By Michael Petitti
The latest industry security statistics illustrate a problem plaguing the payment card industry. The number of small to medium-sized businesses that have adopted the Payment Card Industry (PCI) Data Security Standard, unfortunately, lags.
The card Associations and acquiring banks recognize the problem and have started concentrating educational efforts on these smaller merchants.
As a result, smaller merchants now know more and more about data security. And they are searching for cost-effective solutions that don't require significant time or expertise.
This desire for security solutions that are viable to smaller merchants brings new opportunity to you, as ISOs and merchant level salespeople (MLSs).
You can diversify the services you offer customers, differentiate yourselves from the competition and open a new revenue stream by reselling information security appliances and services to assist merchants in their PCI-compliance efforts.
AmbironTrustWave investigated more than 220 cases in which credit card data was stolen from merchants (a payment card data compromise).
We found that the improper configuration of a firewall, or the lack of one altogether, is the second most common reason an unauthorized user is able to access cardholder data.
Our research also revealed that more than half of compromised merchants failed to meet the first requirement of PCI: Install and maintain a firewall to protect cardholder data.
Don't fall victim to the common misconception that only e-commerce merchants need worry about payment card security.
Ninety-five percent of ATW's probes are a result of a payment card compromise at brick-and-mortar merchants. E-commerce or no, it's likely that a majority of your merchant portfolio has Internet access.
Any connection to the Internet puts payment applications, POS terminals and the payment card environment as a whole at risk. A merchant's first step in mitigating this risk is implementing and properly configuring a firewall.
You could compare a firewall to an immigration officer who allows individuals to cross a country's borders based on governmental rules.
Implementing a firewall and setting the rules to allow or prohibit traffic require data security knowledge that many small to medium-sized business owners neither possess nor have resources to hire.
Fortunately, a new development in the information security field addresses this lack of knowledge: unified threat management (UTM) devices.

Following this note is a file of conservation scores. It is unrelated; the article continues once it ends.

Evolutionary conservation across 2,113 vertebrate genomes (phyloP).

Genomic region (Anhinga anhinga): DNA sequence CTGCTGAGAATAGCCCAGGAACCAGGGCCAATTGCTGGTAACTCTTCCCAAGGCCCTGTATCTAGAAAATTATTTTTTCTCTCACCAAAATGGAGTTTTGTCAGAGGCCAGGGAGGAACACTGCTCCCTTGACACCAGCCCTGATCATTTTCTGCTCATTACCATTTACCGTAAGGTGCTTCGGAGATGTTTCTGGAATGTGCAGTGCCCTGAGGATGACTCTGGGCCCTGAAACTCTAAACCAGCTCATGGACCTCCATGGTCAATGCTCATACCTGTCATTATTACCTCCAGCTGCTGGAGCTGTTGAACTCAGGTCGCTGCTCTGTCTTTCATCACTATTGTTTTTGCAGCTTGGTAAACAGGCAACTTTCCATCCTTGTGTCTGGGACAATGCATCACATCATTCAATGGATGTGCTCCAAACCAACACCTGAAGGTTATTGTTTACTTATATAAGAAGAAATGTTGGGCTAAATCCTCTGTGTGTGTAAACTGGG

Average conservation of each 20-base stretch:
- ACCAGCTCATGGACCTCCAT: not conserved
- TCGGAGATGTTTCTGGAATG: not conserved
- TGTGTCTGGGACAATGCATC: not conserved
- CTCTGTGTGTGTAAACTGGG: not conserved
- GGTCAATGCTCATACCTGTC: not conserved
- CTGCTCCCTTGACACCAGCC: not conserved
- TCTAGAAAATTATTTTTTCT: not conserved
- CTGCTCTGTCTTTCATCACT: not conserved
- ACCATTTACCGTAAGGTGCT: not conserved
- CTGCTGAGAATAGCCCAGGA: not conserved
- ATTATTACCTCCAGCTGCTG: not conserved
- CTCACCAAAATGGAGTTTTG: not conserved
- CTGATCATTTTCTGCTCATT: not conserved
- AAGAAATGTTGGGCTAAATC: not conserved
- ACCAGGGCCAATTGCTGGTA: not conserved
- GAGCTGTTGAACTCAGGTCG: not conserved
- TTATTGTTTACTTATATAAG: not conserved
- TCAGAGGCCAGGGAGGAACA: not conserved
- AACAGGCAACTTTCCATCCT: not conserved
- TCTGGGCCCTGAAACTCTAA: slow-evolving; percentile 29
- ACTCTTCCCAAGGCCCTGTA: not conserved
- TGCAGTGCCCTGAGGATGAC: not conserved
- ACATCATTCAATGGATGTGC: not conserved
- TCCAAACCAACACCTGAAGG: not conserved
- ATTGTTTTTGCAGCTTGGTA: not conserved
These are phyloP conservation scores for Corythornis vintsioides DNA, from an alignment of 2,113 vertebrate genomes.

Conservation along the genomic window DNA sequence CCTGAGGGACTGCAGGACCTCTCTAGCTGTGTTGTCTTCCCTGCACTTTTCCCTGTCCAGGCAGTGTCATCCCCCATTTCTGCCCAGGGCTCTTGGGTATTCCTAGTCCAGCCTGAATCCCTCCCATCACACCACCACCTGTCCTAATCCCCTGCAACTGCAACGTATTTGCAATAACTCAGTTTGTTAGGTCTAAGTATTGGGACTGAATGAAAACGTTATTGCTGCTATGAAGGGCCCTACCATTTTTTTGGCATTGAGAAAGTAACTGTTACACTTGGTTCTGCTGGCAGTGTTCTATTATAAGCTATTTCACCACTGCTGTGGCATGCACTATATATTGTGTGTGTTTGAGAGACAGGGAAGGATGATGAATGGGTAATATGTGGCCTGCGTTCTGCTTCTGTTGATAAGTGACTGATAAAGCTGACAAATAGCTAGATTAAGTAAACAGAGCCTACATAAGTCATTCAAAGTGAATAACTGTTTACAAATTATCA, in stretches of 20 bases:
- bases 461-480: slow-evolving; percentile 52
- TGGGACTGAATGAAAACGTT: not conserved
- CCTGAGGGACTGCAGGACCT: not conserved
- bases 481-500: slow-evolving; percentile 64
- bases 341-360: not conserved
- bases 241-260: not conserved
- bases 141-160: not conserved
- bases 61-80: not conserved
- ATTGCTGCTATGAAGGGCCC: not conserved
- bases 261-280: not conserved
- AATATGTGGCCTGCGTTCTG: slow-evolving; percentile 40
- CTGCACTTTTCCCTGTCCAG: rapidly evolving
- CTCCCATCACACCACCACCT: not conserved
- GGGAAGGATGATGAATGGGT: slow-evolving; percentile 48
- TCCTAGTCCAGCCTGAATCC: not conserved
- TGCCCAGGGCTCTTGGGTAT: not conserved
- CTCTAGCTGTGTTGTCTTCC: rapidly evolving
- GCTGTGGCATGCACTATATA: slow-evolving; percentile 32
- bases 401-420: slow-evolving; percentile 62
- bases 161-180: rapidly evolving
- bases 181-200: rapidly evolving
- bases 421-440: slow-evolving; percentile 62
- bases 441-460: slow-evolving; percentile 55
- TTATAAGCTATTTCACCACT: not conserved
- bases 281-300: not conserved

A UTM device generally consists of a firewall appliance that includes a number of additional security technologies such as intrusion detection or prevention systems, Web content filtering and virtual private network capabilities.
Because vendors develop UTM solutions with smaller businesses in mind, many UTM devices are designed to limit the strain on a user's resources. A merchant need only place the UTM box between the network and the Internet connection and plug in the correct cables.
The vendor's team of qualified data security engineers takes care of the rest.
As acquirers continue to put pressure on small to medium-sized retailers to comply with PCI, merchants will need a variety of technologies to do so. If they connect to the Internet from a network, they will need, at the least, a firewall like those included in UTM devices.
If you sell a PCI-compliance bundle, you will immediately set your organization apart as a trusted PCI resource.
This bundle might include a payment application that adheres to Visa U.S.A.'s Payment Application Best Practices, services from a provider on Visa's list of compliant payment processors and a managed UTM device from a trusted security services provider.
Leveraging a bundle as just described will not guarantee a merchant's PCI compliance. But it is an introductory step toward securing customers' payment card information. And with high-profile payment card breaches periodically making the news, consumers will become more discriminating in the merchants they choose to frequent.
Additionally, in some cases, the news coverage of breach-related litigation overtakes news regarding the actual payment breaches.
The threat of litigation persuades many merchants to take a second look at their payment environments and seek products and services from security vendors that can help better protect their customers' information.
Offering a PCI-specific bundle of services to merchants allows you to establish or fortify your position as a trusted vendor in the minds of your clients. In addition, reselling security appliances and managed data security services developed specifically for smaller merchants can provide you an additional revenue channel.
Michael Petitti is Chief Marketing Officer of AmbironTrustWave and is responsible for all of the company's marketing initiatives. He serves on the Merchant Risk Council's board of advisers and on The Green Sheet Inc. Advisory Board. Call him at 312-873-7291 or e-mail him at email@example.com.
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